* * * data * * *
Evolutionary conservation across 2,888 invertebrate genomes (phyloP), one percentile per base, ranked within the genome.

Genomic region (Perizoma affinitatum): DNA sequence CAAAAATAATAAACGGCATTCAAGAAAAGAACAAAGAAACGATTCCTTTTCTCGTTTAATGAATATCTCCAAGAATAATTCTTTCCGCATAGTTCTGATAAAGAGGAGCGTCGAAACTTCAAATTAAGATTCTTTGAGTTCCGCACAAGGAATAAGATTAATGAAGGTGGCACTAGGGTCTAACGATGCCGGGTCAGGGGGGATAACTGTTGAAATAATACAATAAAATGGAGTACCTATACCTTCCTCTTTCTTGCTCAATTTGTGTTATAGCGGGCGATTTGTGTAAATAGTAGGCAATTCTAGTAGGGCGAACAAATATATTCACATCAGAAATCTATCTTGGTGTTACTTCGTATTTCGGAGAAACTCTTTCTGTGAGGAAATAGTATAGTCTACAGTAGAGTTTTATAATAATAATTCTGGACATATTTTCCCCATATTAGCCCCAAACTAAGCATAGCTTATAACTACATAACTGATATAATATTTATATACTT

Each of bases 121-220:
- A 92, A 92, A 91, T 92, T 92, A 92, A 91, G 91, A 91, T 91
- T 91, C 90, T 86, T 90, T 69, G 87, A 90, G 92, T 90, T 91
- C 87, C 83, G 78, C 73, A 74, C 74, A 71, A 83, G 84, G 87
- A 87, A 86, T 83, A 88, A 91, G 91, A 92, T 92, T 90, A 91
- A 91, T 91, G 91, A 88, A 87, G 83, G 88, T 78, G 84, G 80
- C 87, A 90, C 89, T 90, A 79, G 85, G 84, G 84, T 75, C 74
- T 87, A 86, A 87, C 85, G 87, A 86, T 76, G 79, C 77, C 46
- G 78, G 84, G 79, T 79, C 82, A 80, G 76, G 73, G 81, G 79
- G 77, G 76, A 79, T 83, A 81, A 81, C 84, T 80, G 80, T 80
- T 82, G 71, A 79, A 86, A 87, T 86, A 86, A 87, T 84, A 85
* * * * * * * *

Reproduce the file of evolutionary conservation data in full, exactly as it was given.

Evolutionary conservation across 2,888 invertebrate genomes (phyloP), one percentile per base, ranked within the genome.

Genomic region (Perizoma affinitatum): DNA sequence CAAAAATAATAAACGGCATTCAAGAAAAGAACAAAGAAACGATTCCTTTTCTCGTTTAATGAATATCTCCAAGAATAATTCTTTCCGCATAGTTCTGATAAAGAGGAGCGTCGAAACTTCAAATTAAGATTCTTTGAGTTCCGCACAAGGAATAAGATTAATGAAGGTGGCACTAGGGTCTAACGATGCCGGGTCAGGGGGGATAACTGTTGAAATAATACAATAAAATGGAGTACCTATACCTTCCTCTTTCTTGCTCAATTTGTGTTATAGCGGGCGATTTGTGTAAATAGTAGGCAATTCTAGTAGGGCGAACAAATATATTCACATCAGAAATCTATCTTGGTGTTACTTCGTATTTCGGAGAAACTCTTTCTGTGAGGAAATAGTATAGTCTACAGTAGAGTTTTATAATAATAATTCTGGACATATTTTCCCCATATTAGCCCCAAACTAAGCATAGCTTATAACTACATAACTGATATAATATTTATATACTT

Each of bases 121-220:
- A 92, A 92, A 91, T 92, T 92, A 92, A 91, G 91, A 91, T 91
- T 91, C 90, T 86, T 90, T 69, G 87, A 90, G 92, T 90, T 91
- C 87, C 83, G 78, C 73, A 74, C 74, A 71, A 83, G 84, G 87
- A 87, A 86, T 83, A 88, A 91, G 91, A 92, T 92, T 90, A 91
- A 91, T 91, G 91, A 88, A 87, G 83, G 88, T 78, G 84, G 80
- C 87, A 90, C 89, T 90, A 79, G 85, G 84, G 84, T 75, C 74
- T 87, A 86, A 87, C 85, G 87, A 86, T 76, G 79, C 77, C 46
- G 78, G 84, G 79, T 79, C 82, A 80, G 76, G 73, G 81, G 79
- G 77, G 76, A 79, T 83, A 81, A 81, C 84, T 80, G 80, T 80
- T 82, G 71, A 79, A 86, A 87, T 86, A 86, A 87, T 84, A 85